G. De Swietochowski
1919 The Lancet  
IN the following strange case of swallowing a fork the patient, a domestic servant, aged 25, had .only recently arrived from the West of Ireland. It turned out to be a small dinner fork of the plated variety (62 inches long, handle 4 inches). The patient gave the following history. Having lost all her upper teetn, and having had no plate fitted, she was unable to masticate her food thoroughly. On Christmas Day she swallowed a portion of a giblet which had some difficulty in passing down the
more » ... assing down the gullet. Later she vomited, during which the undigested meat stuck in her throat" and caused difficulty in breathing. Thereupon she took a small dinner fork from the kitchen table and passed it down the throat, handle first. She dislodged the foreign body and removed the fork. The piece of meat, however, again stuck in the gullet lower down. On attempting the same manoeuvre a second time she passed the Radiogram of a fork in the stomach 48 hours after ingestion. The slight blurring at each end is due to active peristalsis. handle of the fork "a long way down." To her dismay the constrictor muscles gripped the fork, and she gradually lost her hold upon the prongs and it disappeared. The patient applied to the hospital for relief; her story was not readily believed, but it was decided to take an X ray picture. Some little delay occurred owing to the Christmas holiday, but on the 27th the photo was ready and showed a dinner fork in the stomach with the handle towards the pyloric end and the prongs towards the cardia. (See radiogram.) I was called to see her on the 27th at 6 o'clock. She was complaining of pain in the epigastrium, which was much worse when she ate anything, owing to peristalsis being excited. Nothing could be felt abnormal in the epigastrium. She was advised to have an operation for the removal of the fork. At 10.30 P.M. I did a gastrotomy through a 2-inch abdominal incision just to the right of the mid-line. There was no difficulty in identifying the foreign body. The shoulder of the fork was now lying against the pylorus, the prongs being in the stomach and the handle in the duodenum. It was removed prongs first through a -inch incision in the anterior wall of the stomach. There were a few black patches on it, possibly from the action of the stomach acid. The subsequent suture of the organ was carried out in the ordinary way, the whole operation taking under 20 minutes. The patient made a successful recovery. The accompanying radiogram was taken in the X ray department. St. Mary's Hospital. I am indebted to Mr. J. Ernest Lane for permission to publish the case. (?) CONGENITAL SYNOSTOSIS. CIVIL SURGEON, 4TH LONDON GENERAL HOSPITAL, R.A.M.C. (T.) I HAVE failed to find any reference to a case similar to the one described below in the largest libraries in London. The interest of the case is further increased by the diversity of opinions pronounced upon it. The patient, 2nd Lieutenant, aged 21, was admitted to hospital in August, 1917. Some time previously a shell had burst close by and he was buried. A fragment hit his head (small scar over right side of occiput); slight cutaneous injuries on right side. A fortnight afterwards the knuckles of both hands swelled, and were slightly tender for 34 weeks; and when this subsided he noticed his hands to be deflected; later occasional pain in hands on exertion. It was found that when extended all fingers of both hands deviated towards the ulnar side; there was loss of flexor power. The ulnar deflection was very much less obvious when the fists were clenched, the deviation increasing pari passu with the extension. Extension was limited at the metacarpo-phalangeal joints only; the inter-phalangeal joints were hyperextended. There was no loss of tactile sensation, and apparently no wasting of muscles of hands. On the contrary, the tips of the fingers looked fleshy and plump, and there were belly-like enlargements of soft tissues around the lower part of the digits, especially in middle and ring fingers. Some wasting of face, also loss of Sesh generally. The gait was normal; no deformity of toes. No other joints affected. The radiograms of both hands were normal. Family history negative. On passive movement only it was not possible to extend the fingprs and also to undo the ulnar deviation. The ilnar band of the palmar fascia to each finger was seen to !tand out like a fine cord. This could be demonstrated by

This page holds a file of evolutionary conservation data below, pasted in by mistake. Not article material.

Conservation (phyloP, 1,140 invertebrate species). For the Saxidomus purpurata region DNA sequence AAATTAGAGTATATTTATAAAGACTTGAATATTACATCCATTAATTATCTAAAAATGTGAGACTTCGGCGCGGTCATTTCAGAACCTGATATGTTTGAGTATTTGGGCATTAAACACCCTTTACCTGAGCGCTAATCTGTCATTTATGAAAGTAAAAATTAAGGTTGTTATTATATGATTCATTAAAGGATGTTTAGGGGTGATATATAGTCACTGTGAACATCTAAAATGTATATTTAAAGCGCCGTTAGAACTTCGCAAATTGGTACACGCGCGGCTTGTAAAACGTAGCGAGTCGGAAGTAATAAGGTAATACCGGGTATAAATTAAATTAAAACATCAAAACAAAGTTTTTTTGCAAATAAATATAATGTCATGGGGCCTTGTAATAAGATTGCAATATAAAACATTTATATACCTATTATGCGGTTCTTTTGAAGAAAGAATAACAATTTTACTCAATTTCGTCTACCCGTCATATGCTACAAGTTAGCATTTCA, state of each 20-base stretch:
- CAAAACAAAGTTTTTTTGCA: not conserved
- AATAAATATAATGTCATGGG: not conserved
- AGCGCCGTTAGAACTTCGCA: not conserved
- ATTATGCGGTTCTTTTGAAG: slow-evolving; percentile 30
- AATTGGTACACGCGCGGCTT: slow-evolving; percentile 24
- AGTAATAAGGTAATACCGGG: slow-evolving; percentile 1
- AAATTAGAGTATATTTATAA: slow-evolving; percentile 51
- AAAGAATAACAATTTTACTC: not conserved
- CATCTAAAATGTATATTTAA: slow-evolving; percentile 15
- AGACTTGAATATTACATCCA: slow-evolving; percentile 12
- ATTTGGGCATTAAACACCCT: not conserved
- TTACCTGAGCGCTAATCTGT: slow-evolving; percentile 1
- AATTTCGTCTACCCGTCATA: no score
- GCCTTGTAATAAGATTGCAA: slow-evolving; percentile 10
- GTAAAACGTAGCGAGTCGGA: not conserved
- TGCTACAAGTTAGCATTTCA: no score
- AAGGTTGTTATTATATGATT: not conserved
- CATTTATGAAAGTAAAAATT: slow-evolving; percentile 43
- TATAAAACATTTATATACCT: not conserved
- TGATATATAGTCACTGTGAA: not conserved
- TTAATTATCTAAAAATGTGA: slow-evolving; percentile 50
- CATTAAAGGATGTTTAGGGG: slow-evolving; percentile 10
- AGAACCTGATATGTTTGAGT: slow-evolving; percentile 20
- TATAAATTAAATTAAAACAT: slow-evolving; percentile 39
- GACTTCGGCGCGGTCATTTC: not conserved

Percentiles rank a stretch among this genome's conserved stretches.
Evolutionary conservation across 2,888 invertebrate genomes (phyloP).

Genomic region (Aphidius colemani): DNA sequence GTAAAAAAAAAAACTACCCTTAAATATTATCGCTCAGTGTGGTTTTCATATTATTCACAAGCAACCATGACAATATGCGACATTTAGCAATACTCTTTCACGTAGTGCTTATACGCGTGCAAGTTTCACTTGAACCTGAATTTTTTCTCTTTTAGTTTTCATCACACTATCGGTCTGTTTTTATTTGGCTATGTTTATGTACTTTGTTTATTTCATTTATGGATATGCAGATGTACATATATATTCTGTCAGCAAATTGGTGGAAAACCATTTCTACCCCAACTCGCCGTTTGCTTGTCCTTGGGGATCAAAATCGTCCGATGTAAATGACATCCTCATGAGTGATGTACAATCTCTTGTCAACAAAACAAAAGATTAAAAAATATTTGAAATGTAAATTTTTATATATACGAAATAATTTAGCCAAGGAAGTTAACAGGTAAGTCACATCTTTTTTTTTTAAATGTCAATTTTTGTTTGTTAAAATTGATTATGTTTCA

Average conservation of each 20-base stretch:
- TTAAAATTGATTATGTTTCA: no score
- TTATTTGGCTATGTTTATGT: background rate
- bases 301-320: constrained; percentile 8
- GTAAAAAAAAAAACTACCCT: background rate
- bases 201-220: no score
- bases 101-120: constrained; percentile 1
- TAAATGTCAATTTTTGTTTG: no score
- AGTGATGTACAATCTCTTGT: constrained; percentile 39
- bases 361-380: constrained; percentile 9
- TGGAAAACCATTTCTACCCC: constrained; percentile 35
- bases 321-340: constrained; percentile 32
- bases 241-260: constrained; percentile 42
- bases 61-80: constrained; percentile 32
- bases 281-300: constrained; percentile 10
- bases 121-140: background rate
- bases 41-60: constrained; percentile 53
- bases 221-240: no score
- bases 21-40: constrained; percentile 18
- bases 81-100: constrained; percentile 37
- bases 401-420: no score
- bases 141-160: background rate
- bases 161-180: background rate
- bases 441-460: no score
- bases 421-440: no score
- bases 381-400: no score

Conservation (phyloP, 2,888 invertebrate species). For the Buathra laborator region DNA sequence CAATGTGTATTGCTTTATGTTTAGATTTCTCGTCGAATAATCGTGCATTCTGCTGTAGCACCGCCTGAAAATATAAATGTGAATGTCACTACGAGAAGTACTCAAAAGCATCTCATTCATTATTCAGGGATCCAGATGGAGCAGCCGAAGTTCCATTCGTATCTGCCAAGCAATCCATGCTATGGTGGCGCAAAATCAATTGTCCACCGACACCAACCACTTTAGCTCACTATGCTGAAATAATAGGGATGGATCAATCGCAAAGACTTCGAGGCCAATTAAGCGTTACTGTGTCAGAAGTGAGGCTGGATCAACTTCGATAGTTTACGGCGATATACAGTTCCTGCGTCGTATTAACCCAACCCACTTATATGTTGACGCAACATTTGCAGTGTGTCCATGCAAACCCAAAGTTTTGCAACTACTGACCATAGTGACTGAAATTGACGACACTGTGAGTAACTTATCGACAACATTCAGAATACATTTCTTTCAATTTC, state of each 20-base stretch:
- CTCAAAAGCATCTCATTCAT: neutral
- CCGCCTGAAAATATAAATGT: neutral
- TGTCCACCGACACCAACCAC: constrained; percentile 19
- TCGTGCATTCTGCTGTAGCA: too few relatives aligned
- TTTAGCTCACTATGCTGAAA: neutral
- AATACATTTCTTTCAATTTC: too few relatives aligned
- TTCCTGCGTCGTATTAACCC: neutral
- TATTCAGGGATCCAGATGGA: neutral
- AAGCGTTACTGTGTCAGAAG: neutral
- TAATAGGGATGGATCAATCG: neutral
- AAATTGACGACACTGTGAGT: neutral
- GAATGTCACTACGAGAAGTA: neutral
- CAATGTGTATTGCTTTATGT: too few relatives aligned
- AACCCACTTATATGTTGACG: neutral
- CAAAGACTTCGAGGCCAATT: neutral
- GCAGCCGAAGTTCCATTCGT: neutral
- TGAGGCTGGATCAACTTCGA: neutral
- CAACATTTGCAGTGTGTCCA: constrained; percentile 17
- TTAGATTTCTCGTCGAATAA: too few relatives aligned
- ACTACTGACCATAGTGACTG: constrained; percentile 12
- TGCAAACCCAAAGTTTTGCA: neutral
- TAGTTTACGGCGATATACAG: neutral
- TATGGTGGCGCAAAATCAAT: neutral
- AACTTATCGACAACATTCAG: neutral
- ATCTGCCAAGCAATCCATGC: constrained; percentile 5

doi:10.1016/s0140-6736(00)45946-5 fatcat:eehio4lv2rdy3mxflrtpsc4voe